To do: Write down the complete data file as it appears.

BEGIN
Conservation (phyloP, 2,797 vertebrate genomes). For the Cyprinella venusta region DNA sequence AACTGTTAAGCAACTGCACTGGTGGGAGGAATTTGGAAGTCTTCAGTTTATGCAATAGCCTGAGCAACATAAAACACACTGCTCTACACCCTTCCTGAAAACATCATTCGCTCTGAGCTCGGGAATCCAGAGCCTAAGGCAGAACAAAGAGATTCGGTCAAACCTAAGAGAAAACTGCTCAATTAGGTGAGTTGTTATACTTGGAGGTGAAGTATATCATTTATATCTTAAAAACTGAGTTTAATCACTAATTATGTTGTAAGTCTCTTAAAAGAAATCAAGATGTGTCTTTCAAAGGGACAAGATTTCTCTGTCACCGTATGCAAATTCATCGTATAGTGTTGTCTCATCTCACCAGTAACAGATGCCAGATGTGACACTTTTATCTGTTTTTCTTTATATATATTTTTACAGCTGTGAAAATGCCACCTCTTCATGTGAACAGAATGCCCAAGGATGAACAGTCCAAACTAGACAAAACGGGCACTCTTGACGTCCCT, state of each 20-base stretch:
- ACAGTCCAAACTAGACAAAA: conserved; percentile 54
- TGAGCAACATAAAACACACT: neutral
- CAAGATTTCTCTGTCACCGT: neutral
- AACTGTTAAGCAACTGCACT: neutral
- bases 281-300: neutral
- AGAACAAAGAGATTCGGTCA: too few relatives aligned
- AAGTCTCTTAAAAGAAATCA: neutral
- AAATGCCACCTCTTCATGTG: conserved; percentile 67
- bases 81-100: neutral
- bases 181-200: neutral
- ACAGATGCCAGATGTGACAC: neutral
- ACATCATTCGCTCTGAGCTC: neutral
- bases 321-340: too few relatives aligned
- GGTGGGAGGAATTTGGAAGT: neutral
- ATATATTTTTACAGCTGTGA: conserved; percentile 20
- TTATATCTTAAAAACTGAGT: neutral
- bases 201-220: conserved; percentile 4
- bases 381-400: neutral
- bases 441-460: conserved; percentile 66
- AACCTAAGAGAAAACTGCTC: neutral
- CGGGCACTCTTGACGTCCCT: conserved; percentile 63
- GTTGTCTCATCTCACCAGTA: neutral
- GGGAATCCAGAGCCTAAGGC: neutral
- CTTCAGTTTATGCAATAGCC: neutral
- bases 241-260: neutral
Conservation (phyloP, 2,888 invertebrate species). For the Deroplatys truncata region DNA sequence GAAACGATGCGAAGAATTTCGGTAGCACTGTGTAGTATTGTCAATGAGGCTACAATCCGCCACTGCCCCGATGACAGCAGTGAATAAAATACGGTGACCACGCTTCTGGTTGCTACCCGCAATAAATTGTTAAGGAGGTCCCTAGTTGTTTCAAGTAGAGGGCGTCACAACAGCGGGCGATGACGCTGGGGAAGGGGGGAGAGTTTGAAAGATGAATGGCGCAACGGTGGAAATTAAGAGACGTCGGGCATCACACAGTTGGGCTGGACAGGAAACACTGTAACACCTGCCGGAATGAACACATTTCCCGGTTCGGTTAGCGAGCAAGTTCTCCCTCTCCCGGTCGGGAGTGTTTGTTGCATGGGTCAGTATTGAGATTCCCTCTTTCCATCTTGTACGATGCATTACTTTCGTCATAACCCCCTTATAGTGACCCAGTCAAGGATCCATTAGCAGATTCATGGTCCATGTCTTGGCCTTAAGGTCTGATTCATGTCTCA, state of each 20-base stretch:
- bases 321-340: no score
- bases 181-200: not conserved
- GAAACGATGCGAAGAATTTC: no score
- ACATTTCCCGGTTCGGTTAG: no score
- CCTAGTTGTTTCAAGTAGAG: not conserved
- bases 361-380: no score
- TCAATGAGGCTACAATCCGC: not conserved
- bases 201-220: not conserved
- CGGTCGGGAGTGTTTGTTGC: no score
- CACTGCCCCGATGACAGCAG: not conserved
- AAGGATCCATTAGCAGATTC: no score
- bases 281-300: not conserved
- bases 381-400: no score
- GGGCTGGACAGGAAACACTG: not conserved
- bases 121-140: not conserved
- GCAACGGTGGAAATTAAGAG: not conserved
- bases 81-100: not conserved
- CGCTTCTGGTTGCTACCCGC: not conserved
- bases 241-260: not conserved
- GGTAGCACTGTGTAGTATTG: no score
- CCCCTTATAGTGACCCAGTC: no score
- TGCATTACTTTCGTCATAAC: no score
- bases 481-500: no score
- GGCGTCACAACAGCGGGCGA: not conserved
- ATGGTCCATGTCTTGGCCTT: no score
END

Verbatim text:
Conservation (phyloP, 2,797 vertebrate genomes). For the Cyprinella venusta region DNA sequence AACTGTTAAGCAACTGCACTGGTGGGAGGAATTTGGAAGTCTTCAGTTTATGCAATAGCCTGAGCAACATAAAACACACTGCTCTACACCCTTCCTGAAAACATCATTCGCTCTGAGCTCGGGAATCCAGAGCCTAAGGCAGAACAAAGAGATTCGGTCAAACCTAAGAGAAAACTGCTCAATTAGGTGAGTTGTTATACTTGGAGGTGAAGTATATCATTTATATCTTAAAAACTGAGTTTAATCACTAATTATGTTGTAAGTCTCTTAAAAGAAATCAAGATGTGTCTTTCAAAGGGACAAGATTTCTCTGTCACCGTATGCAAATTCATCGTATAGTGTTGTCTCATCTCACCAGTAACAGATGCCAGATGTGACACTTTTATCTGTTTTTCTTTATATATATTTTTACAGCTGTGAAAATGCCACCTCTTCATGTGAACAGAATGCCCAAGGATGAACAGTCCAAACTAGACAAAACGGGCACTCTTGACGTCCCT, state of each 20-base stretch:
- ACAGTCCAAACTAGACAAAA: conserved; percentile 54
- TGAGCAACATAAAACACACT: neutral
- CAAGATTTCTCTGTCACCGT: neutral
- AACTGTTAAGCAACTGCACT: neutral
- bases 281-300: neutral
- AGAACAAAGAGATTCGGTCA: too few relatives aligned
- AAGTCTCTTAAAAGAAATCA: neutral
- AAATGCCACCTCTTCATGTG: conserved; percentile 67
- bases 81-100: neutral
- bases 181-200: neutral
- ACAGATGCCAGATGTGACAC: neutral
- ACATCATTCGCTCTGAGCTC: neutral
- bases 321-340: too few relatives aligned
- GGTGGGAGGAATTTGGAAGT: neutral
- ATATATTTTTACAGCTGTGA: conserved; percentile 20
- TTATATCTTAAAAACTGAGT: neutral
- bases 201-220: conserved; percentile 4
- bases 381-400: neutral
- bases 441-460: conserved; percentile 66
- AACCTAAGAGAAAACTGCTC: neutral
- CGGGCACTCTTGACGTCCCT: conserved; percentile 63
- GTTGTCTCATCTCACCAGTA: neutral
- GGGAATCCAGAGCCTAAGGC: neutral
- CTTCAGTTTATGCAATAGCC: neutral
- bases 241-260: neutral
Conservation (phyloP, 2,888 invertebrate species). For the Deroplatys truncata region DNA sequence GAAACGATGCGAAGAATTTCGGTAGCACTGTGTAGTATTGTCAATGAGGCTACAATCCGCCACTGCCCCGATGACAGCAGTGAATAAAATACGGTGACCACGCTTCTGGTTGCTACCCGCAATAAATTGTTAAGGAGGTCCCTAGTTGTTTCAAGTAGAGGGCGTCACAACAGCGGGCGATGACGCTGGGGAAGGGGGGAGAGTTTGAAAGATGAATGGCGCAACGGTGGAAATTAAGAGACGTCGGGCATCACACAGTTGGGCTGGACAGGAAACACTGTAACACCTGCCGGAATGAACACATTTCCCGGTTCGGTTAGCGAGCAAGTTCTCCCTCTCCCGGTCGGGAGTGTTTGTTGCATGGGTCAGTATTGAGATTCCCTCTTTCCATCTTGTACGATGCATTACTTTCGTCATAACCCCCTTATAGTGACCCAGTCAAGGATCCATTAGCAGATTCATGGTCCATGTCTTGGCCTTAAGGTCTGATTCATGTCTCA, state of each 20-base stretch:
- bases 321-340: no score
- bases 181-200: not conserved
- GAAACGATGCGAAGAATTTC: no score
- ACATTTCCCGGTTCGGTTAG: no score
- CCTAGTTGTTTCAAGTAGAG: not conserved
- bases 361-380: no score
- TCAATGAGGCTACAATCCGC: not conserved
- bases 201-220: not conserved
- CGGTCGGGAGTGTTTGTTGC: no score
- CACTGCCCCGATGACAGCAG: not conserved
- AAGGATCCATTAGCAGATTC: no score
- bases 281-300: not conserved
- bases 381-400: no score
- GGGCTGGACAGGAAACACTG: not conserved
- bases 121-140: not conserved
- GCAACGGTGGAAATTAAGAG: not conserved
- bases 81-100: not conserved
- CGCTTCTGGTTGCTACCCGC: not conserved
- bases 241-260: not conserved
- GGTAGCACTGTGTAGTATTG: no score
- CCCCTTATAGTGACCCAGTC: no score
- TGCATTACTTTCGTCATAAC: no score
- bases 481-500: no score
- GGCGTCACAACAGCGGGCGA: not conserved
- ATGGTCCATGTCTTGGCCTT: no score